But Pope Francis broadened that appeal as well, urging religious leaders to work together at “demilitarizing the human heart” and opposing all war.
“War cannot create anything but misery,” he said, and “weapons bring nothing but death.”
Pope Francis said he was not simply talking about war in theory, because “its miserable crudeness” and “its fateful consequences are before our eyes. I am thinking in particular of Yemen, Syria, Iraq and Libya.”
The war in Yemen began in March 2015. The international coalition supporting the government troops there is led by Saudi Arabia, with strong support from the United Arab Emirates, and the Houthi rebels they are fighting are supported by Iran. Both sides have been accused of serious violations of humanitarian law, including the indiscriminate killing of civilians.
In early December, David Beasley, executive director of the World Food Program, called Yemen “the world’s worst humanitarian disaster in 100 years.” Half of Yemen’s 28 million people are on the brink of starvation, and the country is suffering from the worst cholera epidemic in modern history.
“Together, as brothers and sisters in the one human family willed by God, let us commit ourselves against the logic of armed power, against the monetization of relations, the arming of borders, the raising of walls, the gagging of the poor,” the pope said. “Let us oppose all this with the sweet power of prayer and daily commitment to dialogue.”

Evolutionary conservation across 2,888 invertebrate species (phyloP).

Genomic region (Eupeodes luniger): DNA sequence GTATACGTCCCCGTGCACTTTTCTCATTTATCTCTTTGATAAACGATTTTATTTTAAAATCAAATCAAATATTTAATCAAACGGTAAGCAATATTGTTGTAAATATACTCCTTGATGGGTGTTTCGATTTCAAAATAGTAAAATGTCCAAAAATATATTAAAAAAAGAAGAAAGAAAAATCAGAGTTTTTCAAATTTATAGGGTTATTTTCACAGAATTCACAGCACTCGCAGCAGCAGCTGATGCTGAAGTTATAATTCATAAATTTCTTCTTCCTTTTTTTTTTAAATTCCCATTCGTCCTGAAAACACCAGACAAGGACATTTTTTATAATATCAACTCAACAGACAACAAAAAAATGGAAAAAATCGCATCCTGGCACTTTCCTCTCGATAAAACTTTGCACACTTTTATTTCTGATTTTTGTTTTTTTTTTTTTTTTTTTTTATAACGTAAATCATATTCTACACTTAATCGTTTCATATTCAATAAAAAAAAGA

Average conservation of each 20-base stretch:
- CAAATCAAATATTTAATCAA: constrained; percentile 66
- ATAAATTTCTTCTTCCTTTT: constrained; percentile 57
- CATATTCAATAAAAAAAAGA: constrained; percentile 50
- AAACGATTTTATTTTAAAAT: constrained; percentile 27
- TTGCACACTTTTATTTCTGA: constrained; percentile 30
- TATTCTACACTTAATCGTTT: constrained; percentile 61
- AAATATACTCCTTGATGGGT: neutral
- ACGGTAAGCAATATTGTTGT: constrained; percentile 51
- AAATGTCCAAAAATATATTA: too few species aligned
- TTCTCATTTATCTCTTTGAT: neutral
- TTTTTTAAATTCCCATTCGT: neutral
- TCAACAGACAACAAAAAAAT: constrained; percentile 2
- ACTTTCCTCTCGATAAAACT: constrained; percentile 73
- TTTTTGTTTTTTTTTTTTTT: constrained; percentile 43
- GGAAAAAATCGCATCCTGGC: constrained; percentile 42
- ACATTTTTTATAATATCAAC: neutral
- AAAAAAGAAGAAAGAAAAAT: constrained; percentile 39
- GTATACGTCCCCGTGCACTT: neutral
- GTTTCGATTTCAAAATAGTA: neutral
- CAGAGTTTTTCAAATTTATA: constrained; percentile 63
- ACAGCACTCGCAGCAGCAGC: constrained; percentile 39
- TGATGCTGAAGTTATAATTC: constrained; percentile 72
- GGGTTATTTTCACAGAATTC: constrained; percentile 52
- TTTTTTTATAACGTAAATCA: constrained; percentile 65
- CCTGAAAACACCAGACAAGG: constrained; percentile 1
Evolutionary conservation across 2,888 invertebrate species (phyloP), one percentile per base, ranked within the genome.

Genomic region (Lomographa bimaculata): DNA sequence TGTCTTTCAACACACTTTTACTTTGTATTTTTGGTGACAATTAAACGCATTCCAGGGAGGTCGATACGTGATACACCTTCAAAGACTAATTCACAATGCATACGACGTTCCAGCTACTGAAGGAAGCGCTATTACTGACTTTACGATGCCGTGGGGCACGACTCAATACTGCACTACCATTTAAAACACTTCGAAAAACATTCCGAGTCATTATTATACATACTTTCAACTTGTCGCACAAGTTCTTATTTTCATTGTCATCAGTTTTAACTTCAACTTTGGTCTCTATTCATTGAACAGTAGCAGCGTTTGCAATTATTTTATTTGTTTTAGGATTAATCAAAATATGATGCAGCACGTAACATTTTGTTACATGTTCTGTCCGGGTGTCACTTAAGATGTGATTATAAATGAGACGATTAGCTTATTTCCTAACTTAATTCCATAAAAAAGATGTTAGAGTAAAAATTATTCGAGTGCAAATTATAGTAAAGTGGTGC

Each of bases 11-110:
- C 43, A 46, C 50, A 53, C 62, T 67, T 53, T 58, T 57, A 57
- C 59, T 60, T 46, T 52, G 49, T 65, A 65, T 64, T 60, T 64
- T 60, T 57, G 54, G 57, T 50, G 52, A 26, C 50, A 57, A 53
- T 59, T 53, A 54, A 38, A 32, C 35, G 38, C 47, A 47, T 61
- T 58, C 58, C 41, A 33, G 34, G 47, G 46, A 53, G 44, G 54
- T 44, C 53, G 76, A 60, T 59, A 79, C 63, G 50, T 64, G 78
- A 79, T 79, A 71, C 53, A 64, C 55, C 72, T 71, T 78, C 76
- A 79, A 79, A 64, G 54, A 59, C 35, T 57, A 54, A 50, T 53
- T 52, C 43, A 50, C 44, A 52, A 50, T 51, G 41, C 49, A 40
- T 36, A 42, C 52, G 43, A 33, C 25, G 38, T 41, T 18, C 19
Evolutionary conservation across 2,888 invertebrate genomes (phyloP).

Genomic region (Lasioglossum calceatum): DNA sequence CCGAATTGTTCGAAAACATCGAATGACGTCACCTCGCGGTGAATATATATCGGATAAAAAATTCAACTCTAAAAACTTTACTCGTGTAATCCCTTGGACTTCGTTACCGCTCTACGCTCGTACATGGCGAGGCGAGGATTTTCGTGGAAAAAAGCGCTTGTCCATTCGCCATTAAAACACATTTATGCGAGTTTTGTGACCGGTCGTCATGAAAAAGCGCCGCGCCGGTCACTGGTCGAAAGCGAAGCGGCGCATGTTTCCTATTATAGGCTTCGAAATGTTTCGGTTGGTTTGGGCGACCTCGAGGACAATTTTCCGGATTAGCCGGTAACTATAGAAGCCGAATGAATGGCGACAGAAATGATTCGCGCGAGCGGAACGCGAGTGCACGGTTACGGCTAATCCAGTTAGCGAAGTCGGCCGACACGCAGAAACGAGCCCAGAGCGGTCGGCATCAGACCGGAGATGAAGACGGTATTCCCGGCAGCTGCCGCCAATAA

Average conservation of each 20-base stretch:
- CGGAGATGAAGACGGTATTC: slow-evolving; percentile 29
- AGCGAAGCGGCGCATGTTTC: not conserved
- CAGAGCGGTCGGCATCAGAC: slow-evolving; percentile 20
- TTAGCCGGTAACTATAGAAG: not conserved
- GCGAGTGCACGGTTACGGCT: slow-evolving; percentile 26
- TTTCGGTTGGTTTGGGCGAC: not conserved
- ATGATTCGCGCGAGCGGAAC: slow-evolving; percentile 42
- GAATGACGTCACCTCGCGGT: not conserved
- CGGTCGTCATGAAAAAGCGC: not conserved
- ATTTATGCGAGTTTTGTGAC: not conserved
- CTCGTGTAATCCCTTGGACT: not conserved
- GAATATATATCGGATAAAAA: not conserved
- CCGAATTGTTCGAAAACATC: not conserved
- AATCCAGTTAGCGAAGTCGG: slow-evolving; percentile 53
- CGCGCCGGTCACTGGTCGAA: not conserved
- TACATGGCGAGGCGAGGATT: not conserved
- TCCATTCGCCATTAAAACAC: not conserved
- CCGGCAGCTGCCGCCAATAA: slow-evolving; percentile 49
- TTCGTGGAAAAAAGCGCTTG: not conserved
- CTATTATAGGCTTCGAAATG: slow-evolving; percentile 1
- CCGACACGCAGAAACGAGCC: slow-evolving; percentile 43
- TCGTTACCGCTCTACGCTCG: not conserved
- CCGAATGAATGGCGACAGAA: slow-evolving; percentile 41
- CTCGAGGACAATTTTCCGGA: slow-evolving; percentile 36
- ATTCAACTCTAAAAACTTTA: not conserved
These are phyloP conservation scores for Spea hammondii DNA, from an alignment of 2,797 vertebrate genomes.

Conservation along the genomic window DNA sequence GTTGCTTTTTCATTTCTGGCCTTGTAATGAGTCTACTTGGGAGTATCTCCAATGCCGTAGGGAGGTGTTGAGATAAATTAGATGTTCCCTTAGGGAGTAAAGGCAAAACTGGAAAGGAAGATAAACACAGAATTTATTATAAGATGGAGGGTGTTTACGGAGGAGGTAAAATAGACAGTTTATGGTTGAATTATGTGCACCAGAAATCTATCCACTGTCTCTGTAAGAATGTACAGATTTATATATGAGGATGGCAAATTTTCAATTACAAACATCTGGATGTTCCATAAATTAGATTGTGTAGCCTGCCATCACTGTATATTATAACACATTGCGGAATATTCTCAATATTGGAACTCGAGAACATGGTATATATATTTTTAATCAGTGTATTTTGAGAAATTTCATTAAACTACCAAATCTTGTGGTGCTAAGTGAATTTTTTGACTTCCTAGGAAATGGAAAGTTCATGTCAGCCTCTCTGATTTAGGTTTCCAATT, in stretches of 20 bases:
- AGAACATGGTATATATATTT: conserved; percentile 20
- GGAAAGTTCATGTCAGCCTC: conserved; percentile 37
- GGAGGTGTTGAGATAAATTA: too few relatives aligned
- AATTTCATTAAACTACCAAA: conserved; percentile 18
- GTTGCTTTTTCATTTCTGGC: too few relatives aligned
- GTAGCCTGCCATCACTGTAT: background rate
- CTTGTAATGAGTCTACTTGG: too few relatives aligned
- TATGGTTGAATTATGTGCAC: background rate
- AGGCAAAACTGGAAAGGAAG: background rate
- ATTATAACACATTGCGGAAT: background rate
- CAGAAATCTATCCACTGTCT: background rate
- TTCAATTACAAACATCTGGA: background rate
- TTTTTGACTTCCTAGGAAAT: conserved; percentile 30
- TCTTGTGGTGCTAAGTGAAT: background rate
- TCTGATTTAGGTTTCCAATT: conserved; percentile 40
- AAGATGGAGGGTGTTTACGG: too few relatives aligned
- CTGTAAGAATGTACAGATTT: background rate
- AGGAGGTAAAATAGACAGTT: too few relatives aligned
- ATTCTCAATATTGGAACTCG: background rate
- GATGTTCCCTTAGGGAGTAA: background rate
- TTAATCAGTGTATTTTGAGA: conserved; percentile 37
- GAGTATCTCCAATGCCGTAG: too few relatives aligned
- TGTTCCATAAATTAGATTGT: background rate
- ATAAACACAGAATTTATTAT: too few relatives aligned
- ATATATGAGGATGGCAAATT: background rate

The meeting ended with Pope Francis and Sheik el-Tayeb signing “A Document on Human Fraternity for World Peace and Living Together.”
Muslims and Catholics “of the East and West,” it said, “declare the adoption of a culture of dialogue as the path; mutual cooperation as the code of conduct; reciprocal understanding as the method and standard.”
“We, who believe in God and in the final meeting with him and his judgment, on the basis of our religious and moral responsibility, and through this document, call upon ourselves, upon the leaders of the world as well as the architects of international policy and world economy, to work strenuously to spread the culture of tolerance and of living together in peace; to intervene at the earliest opportunity to stop the shedding of innocent blood and bring an end to wars, conflicts, environmental decay and the moral and cultural decline that the world is presently experiencing.”
According to the Vatican press office, the pope and the imam also “inaugurated” the cornerstone for a church and mosque that will be built alongside each other in the United Arab Emirates; the UAE government will launch an international competition for the design.
Before going to the interreligious meeting, Pope Francis had visited Abu Dhabi’s Sheik Zayed Grand Mosque, which can host more than 40,000 worshippers at a time and is one of the largest mosques in the world.
At the mosque, which was finished in 2007, the pope met privately with the Muslim Council of Elders for about 30 minutes, according to Alessandro Gisotti, interim director of the Vatican press office. “The importance of a culture of encounter to reinforce the commitment to dialogue and peace” was underlined during the meeting, he said.
Earlier in the day, at the new Presidential Palace, the pope was formally welcomed to the United Arab Emirates in a ceremony that included a flyby of air force jets trailing yellow and white smoke, the colors of the Vatican flag.
Signing the guestbook, the pope wrote: “With gratitude for your warm welcome and hospitality and with the assurance of a remembrance in my prayers, I invoke upon Your Highness and all the people of the United Arab Emirates the divine blessings of peace and fraternal solidarity.”